Classically stable non-singular cosmological bounces. (arXiv:1606.08880v3 [gr-qc] UPDATED)

Classically stable non-singular cosmological bounces. (arXiv:1606.08880v3 [gr-qc] UPDATED)
<a href="http://arxiv.org/find/gr-qc/1/au:+Ijjas_A/0/1/0/all/0/1">Anna Ijjas</a>, <a href="http://arxiv.org/find/gr-qc/1/au:+Steinhardt_P/0/1/0/all/0/1">Paul J. Steinhardt</a>

One of the fundamental questions of theoretical cosmology is whether the
universe can undergo a non-singular bounce, i.e., smoothly transit from a
period of contraction to a period of expansion through violation of the null
energy condition (NEC) at energies well below the Planck scale and at finite
values of the scale factor such that the entire evolution remains classical. A
common claim has been that a non-singular bounce either leads to ghost or
gradient instabilities or a cosmological singularity. In this letter, we
examine cubic Galileon theories and present a procedure for explicitly
constructing examples of a non-singular cosmological bounce without
encountering any pathologies and maintaining a sub-luminal sound speed for
co-moving curvature modes throughout the NEC violating phase. We also discuss
the relation between our procedure and earlier work.

One of the fundamental questions of theoretical cosmology is whether the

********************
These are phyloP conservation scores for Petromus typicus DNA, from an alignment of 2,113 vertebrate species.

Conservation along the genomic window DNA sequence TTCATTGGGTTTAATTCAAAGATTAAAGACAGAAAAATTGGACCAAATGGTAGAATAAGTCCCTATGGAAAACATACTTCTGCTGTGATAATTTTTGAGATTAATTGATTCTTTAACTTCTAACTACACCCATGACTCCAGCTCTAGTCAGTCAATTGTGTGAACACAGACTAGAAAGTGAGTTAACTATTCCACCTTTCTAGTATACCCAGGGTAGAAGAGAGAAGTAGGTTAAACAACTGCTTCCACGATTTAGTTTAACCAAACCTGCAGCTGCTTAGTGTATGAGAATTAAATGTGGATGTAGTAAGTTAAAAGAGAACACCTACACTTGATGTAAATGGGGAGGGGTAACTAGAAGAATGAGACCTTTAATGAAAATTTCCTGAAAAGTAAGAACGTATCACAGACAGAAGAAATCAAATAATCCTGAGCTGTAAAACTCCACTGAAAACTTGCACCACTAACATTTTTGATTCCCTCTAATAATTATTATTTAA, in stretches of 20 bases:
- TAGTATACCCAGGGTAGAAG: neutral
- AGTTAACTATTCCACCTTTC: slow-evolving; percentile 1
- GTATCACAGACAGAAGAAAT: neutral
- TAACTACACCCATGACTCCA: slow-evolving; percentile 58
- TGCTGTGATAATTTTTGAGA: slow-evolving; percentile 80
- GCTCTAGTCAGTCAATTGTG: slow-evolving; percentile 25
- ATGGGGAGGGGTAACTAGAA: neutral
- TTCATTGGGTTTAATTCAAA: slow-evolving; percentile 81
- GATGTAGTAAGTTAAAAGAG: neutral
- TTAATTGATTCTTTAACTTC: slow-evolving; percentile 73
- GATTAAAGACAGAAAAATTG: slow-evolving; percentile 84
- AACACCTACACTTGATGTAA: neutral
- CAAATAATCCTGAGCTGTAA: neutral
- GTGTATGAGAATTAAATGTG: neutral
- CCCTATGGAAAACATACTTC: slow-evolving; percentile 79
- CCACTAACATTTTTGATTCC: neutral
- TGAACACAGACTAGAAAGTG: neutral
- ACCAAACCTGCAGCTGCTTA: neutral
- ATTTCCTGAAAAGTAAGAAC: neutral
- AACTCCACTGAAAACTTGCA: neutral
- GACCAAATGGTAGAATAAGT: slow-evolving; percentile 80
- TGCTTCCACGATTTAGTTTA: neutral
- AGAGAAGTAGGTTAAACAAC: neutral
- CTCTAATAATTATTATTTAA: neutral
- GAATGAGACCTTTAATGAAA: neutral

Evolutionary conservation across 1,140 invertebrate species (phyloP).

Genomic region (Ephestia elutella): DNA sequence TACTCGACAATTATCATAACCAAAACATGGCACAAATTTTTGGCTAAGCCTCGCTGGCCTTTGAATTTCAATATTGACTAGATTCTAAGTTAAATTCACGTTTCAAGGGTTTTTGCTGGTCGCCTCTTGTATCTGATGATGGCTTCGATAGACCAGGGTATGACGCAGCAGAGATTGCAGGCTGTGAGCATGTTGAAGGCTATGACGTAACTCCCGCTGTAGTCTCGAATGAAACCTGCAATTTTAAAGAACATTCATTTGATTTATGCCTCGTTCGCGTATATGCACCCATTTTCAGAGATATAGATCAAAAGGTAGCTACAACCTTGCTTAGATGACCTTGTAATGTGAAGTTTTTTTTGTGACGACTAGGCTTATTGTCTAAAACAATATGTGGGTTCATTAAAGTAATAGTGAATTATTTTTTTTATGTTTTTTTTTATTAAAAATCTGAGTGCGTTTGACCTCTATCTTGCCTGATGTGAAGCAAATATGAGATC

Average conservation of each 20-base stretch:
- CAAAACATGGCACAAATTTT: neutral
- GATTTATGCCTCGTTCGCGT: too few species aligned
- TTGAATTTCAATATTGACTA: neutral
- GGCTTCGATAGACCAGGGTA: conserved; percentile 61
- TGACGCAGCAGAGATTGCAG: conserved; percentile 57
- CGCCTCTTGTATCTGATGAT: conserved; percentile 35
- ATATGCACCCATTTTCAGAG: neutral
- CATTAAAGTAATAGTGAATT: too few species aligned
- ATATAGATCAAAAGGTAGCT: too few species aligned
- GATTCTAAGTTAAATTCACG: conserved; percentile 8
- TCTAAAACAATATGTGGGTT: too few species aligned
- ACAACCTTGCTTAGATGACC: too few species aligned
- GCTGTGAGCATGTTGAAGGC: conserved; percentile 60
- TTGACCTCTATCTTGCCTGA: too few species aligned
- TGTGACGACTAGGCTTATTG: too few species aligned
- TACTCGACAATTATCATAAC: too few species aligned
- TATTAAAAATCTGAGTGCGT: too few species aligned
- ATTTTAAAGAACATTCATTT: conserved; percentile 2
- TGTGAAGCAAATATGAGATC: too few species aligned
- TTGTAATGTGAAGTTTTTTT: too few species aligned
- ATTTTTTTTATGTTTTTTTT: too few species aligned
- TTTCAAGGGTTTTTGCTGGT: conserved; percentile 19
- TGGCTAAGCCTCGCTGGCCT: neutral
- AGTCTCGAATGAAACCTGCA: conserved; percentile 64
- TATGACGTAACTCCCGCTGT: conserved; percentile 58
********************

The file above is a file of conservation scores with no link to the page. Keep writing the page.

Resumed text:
universe can undergo a non-singular bounce, i.e., smoothly transit from a
period of contraction to a period of expansion through violation of the null
energy condition (NEC) at energies well below the Planck scale and at finite
values of the scale factor such that the entire evolution remains classical. A
common claim has been that a non-singular bounce either leads to ghost or
gradient instabilities or a cosmological singularity. In this letter, we
examine cubic Galileon theories and present a procedure for explicitly
constructing examples of a non-singular cosmological bounce without
encountering any pathologies and maintaining a sub-luminal sound speed for
co-moving curvature modes throughout the NEC violating phase. We also discuss
the relation between our procedure and earlier work.

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